Still in an ocean of blah episodes, as least I could get invested in this one. I’m glad that they didn’t drop the story of the mysterious balloonist in this episode because I think it has interesting potential. The scene between he and Locke was interesting, and I like the balloonist’s meek comment on the power structure of the island. Though I wasn’t necessarily buying that Locke would express his anger by wrecking havoc in the kitchen afterwards. I think that Locke would have been a bit more controlled in his reaction, especially since it had just come up that the balloonist has good ears and can easily hear what is going on on the other side of his door. But I certianly like the idea that the balloonist is slowly and subtlely leaking out the poison of suspicion and mistrust among the other survivors until it becomes an all hell breaks loose Lord of the Flies situation.
I think it would be great to see some huge divide develop among the survivors, particularly since there are so many characters on the island at this point. While I I can see how this provides more fodder for story, it’s also easy to loose track of main characters entirely. I mean does anyone even care that Michael has vanished? Does anyone even remember? No one has mentioned his name in the past couple episodes.

All in all still a troubled episode, but at least one which I could sink my teeth into a bit. I really am curious to see what the rest of this season has in store; I’d love to see my sinking suspiciouns proved wrong and have them make some crazy revelations within the next five to eight episodes. I am also eager to see how and if the show’s flashback format will evolve and change in the future.

6 Comments:

Blogger jeremybgg said...

i've been saying all along that "The Others" are not who you think they are; and that there's never been a given that "they" have anything to do with the island's general weirdness. last night doesn't prove anything; it just proves that there are more threads and complications than people have thought.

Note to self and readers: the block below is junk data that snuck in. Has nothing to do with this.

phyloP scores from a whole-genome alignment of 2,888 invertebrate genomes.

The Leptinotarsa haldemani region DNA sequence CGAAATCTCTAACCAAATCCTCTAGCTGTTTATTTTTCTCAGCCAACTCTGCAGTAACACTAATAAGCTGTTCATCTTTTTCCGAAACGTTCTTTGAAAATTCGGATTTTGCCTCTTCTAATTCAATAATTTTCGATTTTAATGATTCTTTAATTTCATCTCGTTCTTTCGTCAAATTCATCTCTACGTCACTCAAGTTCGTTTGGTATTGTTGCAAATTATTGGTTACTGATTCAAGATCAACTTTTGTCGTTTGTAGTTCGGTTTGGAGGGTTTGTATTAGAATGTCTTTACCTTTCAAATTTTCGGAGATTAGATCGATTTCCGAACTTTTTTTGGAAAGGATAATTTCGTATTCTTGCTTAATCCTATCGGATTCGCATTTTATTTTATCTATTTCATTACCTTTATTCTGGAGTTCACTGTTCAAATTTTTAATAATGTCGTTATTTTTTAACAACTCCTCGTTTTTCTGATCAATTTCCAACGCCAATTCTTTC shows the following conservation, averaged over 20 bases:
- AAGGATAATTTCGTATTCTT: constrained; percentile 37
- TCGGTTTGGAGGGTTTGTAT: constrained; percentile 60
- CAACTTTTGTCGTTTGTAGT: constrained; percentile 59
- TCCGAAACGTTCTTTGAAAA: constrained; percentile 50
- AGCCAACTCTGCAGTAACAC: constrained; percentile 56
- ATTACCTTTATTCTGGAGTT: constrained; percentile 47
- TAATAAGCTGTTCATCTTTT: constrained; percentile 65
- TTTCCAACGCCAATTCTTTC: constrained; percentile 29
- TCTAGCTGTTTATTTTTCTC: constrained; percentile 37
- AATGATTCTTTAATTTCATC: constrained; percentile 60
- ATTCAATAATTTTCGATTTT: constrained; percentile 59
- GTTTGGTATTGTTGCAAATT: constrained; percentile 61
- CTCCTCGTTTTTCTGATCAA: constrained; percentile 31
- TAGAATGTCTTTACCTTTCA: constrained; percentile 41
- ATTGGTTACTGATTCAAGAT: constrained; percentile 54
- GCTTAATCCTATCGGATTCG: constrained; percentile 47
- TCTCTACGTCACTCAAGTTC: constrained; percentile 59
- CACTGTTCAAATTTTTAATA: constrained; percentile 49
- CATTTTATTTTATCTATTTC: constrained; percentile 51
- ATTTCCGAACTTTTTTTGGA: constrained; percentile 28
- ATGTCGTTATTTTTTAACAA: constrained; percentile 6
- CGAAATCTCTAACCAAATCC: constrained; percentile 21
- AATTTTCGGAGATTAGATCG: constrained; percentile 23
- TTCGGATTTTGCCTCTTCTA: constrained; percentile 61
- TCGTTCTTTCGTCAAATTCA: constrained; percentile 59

also, my opinion is that "planting seeds of distrust" is exactly what henry gale is supposed to do. i wasn't convinced he was a fraud until he let slip that little business about jack and locke -- why would he give a shit, unless it was his reason for being there. plus, he's named after uncle Henry in the Wizard of Oz and claims to have traveled in a balloon. wtf?

we'll be back on track for the end of the season, you mark my words.

1:40 PM  
Blogger The New Yorker said...

Hah, that Oz connection is pretty funny. Maybe one of the writers was reading Wizard and Glass from the DT series, what with the Stephen King reference and all...

2:21 PM  
Blogger New York Anthony said...

It was a pretty good episode, msotly because the flashbacks actually held some interest. That is the key to the show, when those suck, the rest of the show sags. And this season they have mostly sucked.

DId you watch the Next On (I would call it a next week on, but Lost tends to have huge lapses of time between episodes. Another big problem I have with the show). Sun might be pregnant!? Since two seasons have taken place over two months, that means that she won't have a baby until season 8 or so. Sounds like a dumb plot point to me.

I really do like this show, even if it has been way lackluster this season. Of course, since it is a network show, it will have to fall into disrepair eventually. And in some sick way, I am looking forward to when it becomes downright terrible.

4:19 PM  
Blogger The New Yorker said...

You sadist you. There will be something that will be bizarrely satisfying in watching it tumble from the steeple of the hot new items. Because at this point we're (at least I) are locked into watching until the bitter end.

Also good plot point about Sun and the pregnancy. LOL.

4:55 PM  
Blogger DoorFrame said...

I hate that it feels like elements come together not because they were supposed to come together but because it occurred to some writer that they were combinable. The show doesn't feel planned, it feels haphazard. And yet I watch.

I think you're misunderstanding Claire's interpretation of the injections. Ethan was injecting her baby with the "vaccine" to prevent it from getting the "infection" that is part of the whole island-living experience. Without continued injections of the "vaccine" the baby will surely die. There aren't two different injections, it's not a "vaccine" and an "infection." Just a "vaccine."

"Quotation Marks"

8:57 PM  
Blogger The New Yorker said...

Aha, interesting point about the vaccine issue, I think I see what you mean, but I also think you give them too much credit. :)

10:31 AM